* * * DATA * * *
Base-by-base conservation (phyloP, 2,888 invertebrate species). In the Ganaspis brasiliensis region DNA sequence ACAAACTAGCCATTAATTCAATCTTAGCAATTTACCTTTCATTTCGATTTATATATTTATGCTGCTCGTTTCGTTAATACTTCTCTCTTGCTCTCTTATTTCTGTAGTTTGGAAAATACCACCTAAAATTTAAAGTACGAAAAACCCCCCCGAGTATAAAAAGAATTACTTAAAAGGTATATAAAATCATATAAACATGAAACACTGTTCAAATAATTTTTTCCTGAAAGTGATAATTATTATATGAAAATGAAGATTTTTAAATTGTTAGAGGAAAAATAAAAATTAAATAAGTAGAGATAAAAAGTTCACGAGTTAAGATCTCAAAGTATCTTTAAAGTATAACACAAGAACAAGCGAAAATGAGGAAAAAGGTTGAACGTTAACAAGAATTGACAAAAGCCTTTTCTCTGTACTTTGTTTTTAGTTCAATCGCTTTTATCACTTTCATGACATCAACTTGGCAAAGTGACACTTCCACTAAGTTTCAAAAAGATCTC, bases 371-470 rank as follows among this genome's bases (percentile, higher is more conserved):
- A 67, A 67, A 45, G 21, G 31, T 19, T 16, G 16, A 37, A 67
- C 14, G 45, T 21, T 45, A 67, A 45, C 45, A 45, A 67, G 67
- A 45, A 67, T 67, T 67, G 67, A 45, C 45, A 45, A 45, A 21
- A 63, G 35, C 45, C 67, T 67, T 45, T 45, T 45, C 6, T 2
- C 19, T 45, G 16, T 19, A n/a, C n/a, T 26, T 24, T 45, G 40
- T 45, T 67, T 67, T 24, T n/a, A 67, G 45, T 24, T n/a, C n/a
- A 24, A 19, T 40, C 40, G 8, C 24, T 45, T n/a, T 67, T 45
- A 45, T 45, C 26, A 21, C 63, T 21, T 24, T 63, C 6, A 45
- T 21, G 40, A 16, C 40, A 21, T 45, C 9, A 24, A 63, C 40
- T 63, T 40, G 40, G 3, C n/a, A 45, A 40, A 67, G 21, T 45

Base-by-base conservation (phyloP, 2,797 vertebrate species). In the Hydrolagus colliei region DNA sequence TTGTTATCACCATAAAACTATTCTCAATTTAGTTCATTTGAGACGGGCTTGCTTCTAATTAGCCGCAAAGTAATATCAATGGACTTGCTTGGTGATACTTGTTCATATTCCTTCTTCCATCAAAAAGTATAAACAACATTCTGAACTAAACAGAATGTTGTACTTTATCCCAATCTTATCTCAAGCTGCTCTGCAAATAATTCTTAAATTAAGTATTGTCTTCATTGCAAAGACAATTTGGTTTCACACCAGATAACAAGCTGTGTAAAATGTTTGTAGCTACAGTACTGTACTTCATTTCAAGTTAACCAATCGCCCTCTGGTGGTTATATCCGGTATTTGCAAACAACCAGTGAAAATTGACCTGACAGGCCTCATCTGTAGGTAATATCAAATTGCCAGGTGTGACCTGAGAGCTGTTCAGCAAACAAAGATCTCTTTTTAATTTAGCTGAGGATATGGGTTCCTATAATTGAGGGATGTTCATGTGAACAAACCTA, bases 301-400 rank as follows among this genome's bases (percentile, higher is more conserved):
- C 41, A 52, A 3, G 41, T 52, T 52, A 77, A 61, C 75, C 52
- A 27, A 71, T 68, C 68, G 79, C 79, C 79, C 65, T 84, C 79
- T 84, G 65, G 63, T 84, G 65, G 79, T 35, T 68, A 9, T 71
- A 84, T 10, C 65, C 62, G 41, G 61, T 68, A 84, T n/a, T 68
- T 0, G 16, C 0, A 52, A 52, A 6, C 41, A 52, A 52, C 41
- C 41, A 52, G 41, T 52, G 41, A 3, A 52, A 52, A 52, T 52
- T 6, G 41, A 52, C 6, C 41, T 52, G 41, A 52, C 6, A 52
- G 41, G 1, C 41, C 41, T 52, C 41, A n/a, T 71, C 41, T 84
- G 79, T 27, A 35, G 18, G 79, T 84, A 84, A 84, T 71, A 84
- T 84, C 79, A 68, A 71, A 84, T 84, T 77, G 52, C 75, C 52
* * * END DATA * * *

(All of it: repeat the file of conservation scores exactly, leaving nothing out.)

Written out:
Base-by-base conservation (phyloP, 2,888 invertebrate species). In the Ganaspis brasiliensis region DNA sequence ACAAACTAGCCATTAATTCAATCTTAGCAATTTACCTTTCATTTCGATTTATATATTTATGCTGCTCGTTTCGTTAATACTTCTCTCTTGCTCTCTTATTTCTGTAGTTTGGAAAATACCACCTAAAATTTAAAGTACGAAAAACCCCCCCGAGTATAAAAAGAATTACTTAAAAGGTATATAAAATCATATAAACATGAAACACTGTTCAAATAATTTTTTCCTGAAAGTGATAATTATTATATGAAAATGAAGATTTTTAAATTGTTAGAGGAAAAATAAAAATTAAATAAGTAGAGATAAAAAGTTCACGAGTTAAGATCTCAAAGTATCTTTAAAGTATAACACAAGAACAAGCGAAAATGAGGAAAAAGGTTGAACGTTAACAAGAATTGACAAAAGCCTTTTCTCTGTACTTTGTTTTTAGTTCAATCGCTTTTATCACTTTCATGACATCAACTTGGCAAAGTGACACTTCCACTAAGTTTCAAAAAGATCTC, bases 371-470 rank as follows among this genome's bases (percentile, higher is more conserved):
- A 67, A 67, A 45, G 21, G 31, T 19, T 16, G 16, A 37, A 67
- C 14, G 45, T 21, T 45, A 67, A 45, C 45, A 45, A 67, G 67
- A 45, A 67, T 67, T 67, G 67, A 45, C 45, A 45, A 45, A 21
- A 63, G 35, C 45, C 67, T 67, T 45, T 45, T 45, C 6, T 2
- C 19, T 45, G 16, T 19, A n/a, C n/a, T 26, T 24, T 45, G 40
- T 45, T 67, T 67, T 24, T n/a, A 67, G 45, T 24, T n/a, C n/a
- A 24, A 19, T 40, C 40, G 8, C 24, T 45, T n/a, T 67, T 45
- A 45, T 45, C 26, A 21, C 63, T 21, T 24, T 63, C 6, A 45
- T 21, G 40, A 16, C 40, A 21, T 45, C 9, A 24, A 63, C 40
- T 63, T 40, G 40, G 3, C n/a, A 45, A 40, A 67, G 21, T 45

Base-by-base conservation (phyloP, 2,797 vertebrate species). In the Hydrolagus colliei region DNA sequence TTGTTATCACCATAAAACTATTCTCAATTTAGTTCATTTGAGACGGGCTTGCTTCTAATTAGCCGCAAAGTAATATCAATGGACTTGCTTGGTGATACTTGTTCATATTCCTTCTTCCATCAAAAAGTATAAACAACATTCTGAACTAAACAGAATGTTGTACTTTATCCCAATCTTATCTCAAGCTGCTCTGCAAATAATTCTTAAATTAAGTATTGTCTTCATTGCAAAGACAATTTGGTTTCACACCAGATAACAAGCTGTGTAAAATGTTTGTAGCTACAGTACTGTACTTCATTTCAAGTTAACCAATCGCCCTCTGGTGGTTATATCCGGTATTTGCAAACAACCAGTGAAAATTGACCTGACAGGCCTCATCTGTAGGTAATATCAAATTGCCAGGTGTGACCTGAGAGCTGTTCAGCAAACAAAGATCTCTTTTTAATTTAGCTGAGGATATGGGTTCCTATAATTGAGGGATGTTCATGTGAACAAACCTA, bases 301-400 rank as follows among this genome's bases (percentile, higher is more conserved):
- C 41, A 52, A 3, G 41, T 52, T 52, A 77, A 61, C 75, C 52
- A 27, A 71, T 68, C 68, G 79, C 79, C 79, C 65, T 84, C 79
- T 84, G 65, G 63, T 84, G 65, G 79, T 35, T 68, A 9, T 71
- A 84, T 10, C 65, C 62, G 41, G 61, T 68, A 84, T n/a, T 68
- T 0, G 16, C 0, A 52, A 52, A 6, C 41, A 52, A 52, C 41
- C 41, A 52, G 41, T 52, G 41, A 3, A 52, A 52, A 52, T 52
- T 6, G 41, A 52, C 6, C 41, T 52, G 41, A 52, C 6, A 52
- G 41, G 1, C 41, C 41, T 52, C 41, A n/a, T 71, C 41, T 84
- G 79, T 27, A 35, G 18, G 79, T 84, A 84, A 84, T 71, A 84
- T 84, C 79, A 68, A 71, A 84, T 84, T 77, G 52, C 75, C 52